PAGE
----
There are many other examples of services that do run daily, but very infrequently such as the direct Sheffield-York stopping service via Ulleskelf with just 2 services each way per day

  5. Tom Read says:

    Berney Arms in Norfolk receives only a handful of trains a week and has claims to being England’s most remote station. It only exists due to a legal quirk and the hassle of overcoming this.

    In a similar area Shippea Hill near Ely receives only one train a week (at something like 6.30am on a Saturday), whilst Manea Station (also near Ely) gets only a handful more. Any of these would be well worth a visit if you like that kind of thing!

  6. Ian Marchant says:

    Thank you for this!

  7. biancawinter says:

    Slight tangent, but a possible source of a ghost station or two: I recently watched Michael Portillo using an antiquarian Bradshaw to explore old favoured routes on the railways. He travelled from Buxton to St. Pancras, and being so inspired by his journey, I resolved to travel the first part myself (Buxton to Matlock). Much googling, however, has failed to reveal the exact route that Mr Portillo followed. How annoying. The only thing that comes close is the High Peak railway, that goes from Rowsley South to Matlock Riverside a few times a week (on a Sunday you can go for a cream tea jaunt). It’s such a lovely part of the country that it could be worth a little trip anyway 🙂

  8. Graham says:

    Ian. I bow to your superior knowledge. I paint with a very broad brush. The details tend to escape me. I sometimes sit on the pan & forget why I went into the lav in the first place. Syrah.

  9. Ian Marchant says:

    No my friend, no. Newhaven Marine different from Newhaven Harbour. And Bongville is the abandoned station at Tidemills. (Apologies to non-Newhaven readers)

  10. Ian Marchant says:

    Newhaven Marine is one of the great ghost stations, of course.

  11. Graham says:

    True, quite true. Newhaven Harbour as was. And I just remembered, Southease has ‘BONGVILLE’ as its Graffiti. The footbridge overlooking the Poo Farm on the path from Railway Road to Eastside and Tidemills is where it says STOP THE WAR. So many iconisc landmarks, so much natural beauty, so easy to get confused and lose your bearings. Bishopstone’s another lovely local station that wouldn’t be easy to confuse with somewhere that’s home to a seething mass of humanity. See yer mate.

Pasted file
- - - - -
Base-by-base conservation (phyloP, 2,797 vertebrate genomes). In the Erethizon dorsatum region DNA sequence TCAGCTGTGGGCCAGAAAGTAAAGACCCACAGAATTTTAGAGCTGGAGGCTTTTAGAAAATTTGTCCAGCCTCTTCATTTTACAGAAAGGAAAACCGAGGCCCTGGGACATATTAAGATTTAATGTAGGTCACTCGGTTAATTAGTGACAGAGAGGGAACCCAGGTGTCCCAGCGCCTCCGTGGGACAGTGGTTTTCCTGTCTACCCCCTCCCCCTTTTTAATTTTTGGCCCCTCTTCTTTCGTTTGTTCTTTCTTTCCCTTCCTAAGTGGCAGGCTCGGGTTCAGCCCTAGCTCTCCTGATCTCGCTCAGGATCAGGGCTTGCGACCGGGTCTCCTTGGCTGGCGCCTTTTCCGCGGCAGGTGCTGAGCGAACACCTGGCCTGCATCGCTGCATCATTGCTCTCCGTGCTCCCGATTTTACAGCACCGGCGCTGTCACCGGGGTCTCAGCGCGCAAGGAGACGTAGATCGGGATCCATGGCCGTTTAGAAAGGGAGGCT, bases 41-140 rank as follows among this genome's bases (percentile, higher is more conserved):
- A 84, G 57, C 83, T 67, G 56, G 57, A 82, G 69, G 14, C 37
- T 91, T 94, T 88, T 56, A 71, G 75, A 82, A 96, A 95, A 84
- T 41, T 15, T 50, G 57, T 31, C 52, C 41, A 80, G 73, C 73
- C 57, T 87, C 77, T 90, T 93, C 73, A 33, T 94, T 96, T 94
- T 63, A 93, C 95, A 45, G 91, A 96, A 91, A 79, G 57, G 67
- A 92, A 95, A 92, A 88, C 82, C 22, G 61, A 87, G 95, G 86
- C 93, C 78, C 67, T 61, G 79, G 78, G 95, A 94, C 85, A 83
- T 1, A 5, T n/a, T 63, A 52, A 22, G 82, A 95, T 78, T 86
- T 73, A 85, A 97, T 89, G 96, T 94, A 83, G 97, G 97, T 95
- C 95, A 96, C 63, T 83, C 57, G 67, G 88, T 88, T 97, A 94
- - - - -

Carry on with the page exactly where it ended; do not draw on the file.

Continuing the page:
12. Graham says:

    Ah, trains. You know the local services around here Ian. It’s not entirely relevant to your request or maybe it is, but reading this reminded me of Southease Halt on the way to Lewes. But it isn’t really a halt on most services, is it? It’s more of a reluctant slight slowing down to acknowledge the fact that there’s a platform beside the line, where maybe once a month some confused rustic will attempt to stumble out and across the fields to the killing grounds.
    And I do believe that the hand painted ‘STOP THE WAR’ slogan is still there on the concrete. Yes, it’s about time Nixon got the boys out of the ‘Nam, don’t you think? Happy travels.

  13. Ian Marchant says:

    I want to go to Bordesley Green; and Pilning, in Bristol, which also only has one train a week.

  14. Martin says:

    I had not heard of this term before, but a quick surf revealed a ghost station not far from me; Bordesley Green in Birmingham. Only one train a week, except when Birmingham City play at home and other trains stop for the fans. Compare this to Coventry City’s stadium where there should be a station but there isn’t, despite it being built right next to the railway line. When planning permission was granted for the stadium, part of the proposal was for provision of a railway station. Once permission was granted and building started it was ‘discovered’ that it was going to be too expensive to build the station, despite the fact that changes to the road infastructure and car parking provision for the stadium were based on having the rail link.
    I guess this is getting off the topic, so apologies for my rant. Good luck with the project, I look forward to hearing more about it.

  15. Charlie says:

    I seem to remember Hatton was very quiet (inbetween Solihull and Warwick) – fairly near an old asylum. Or did you visit that one for Parallel Lines?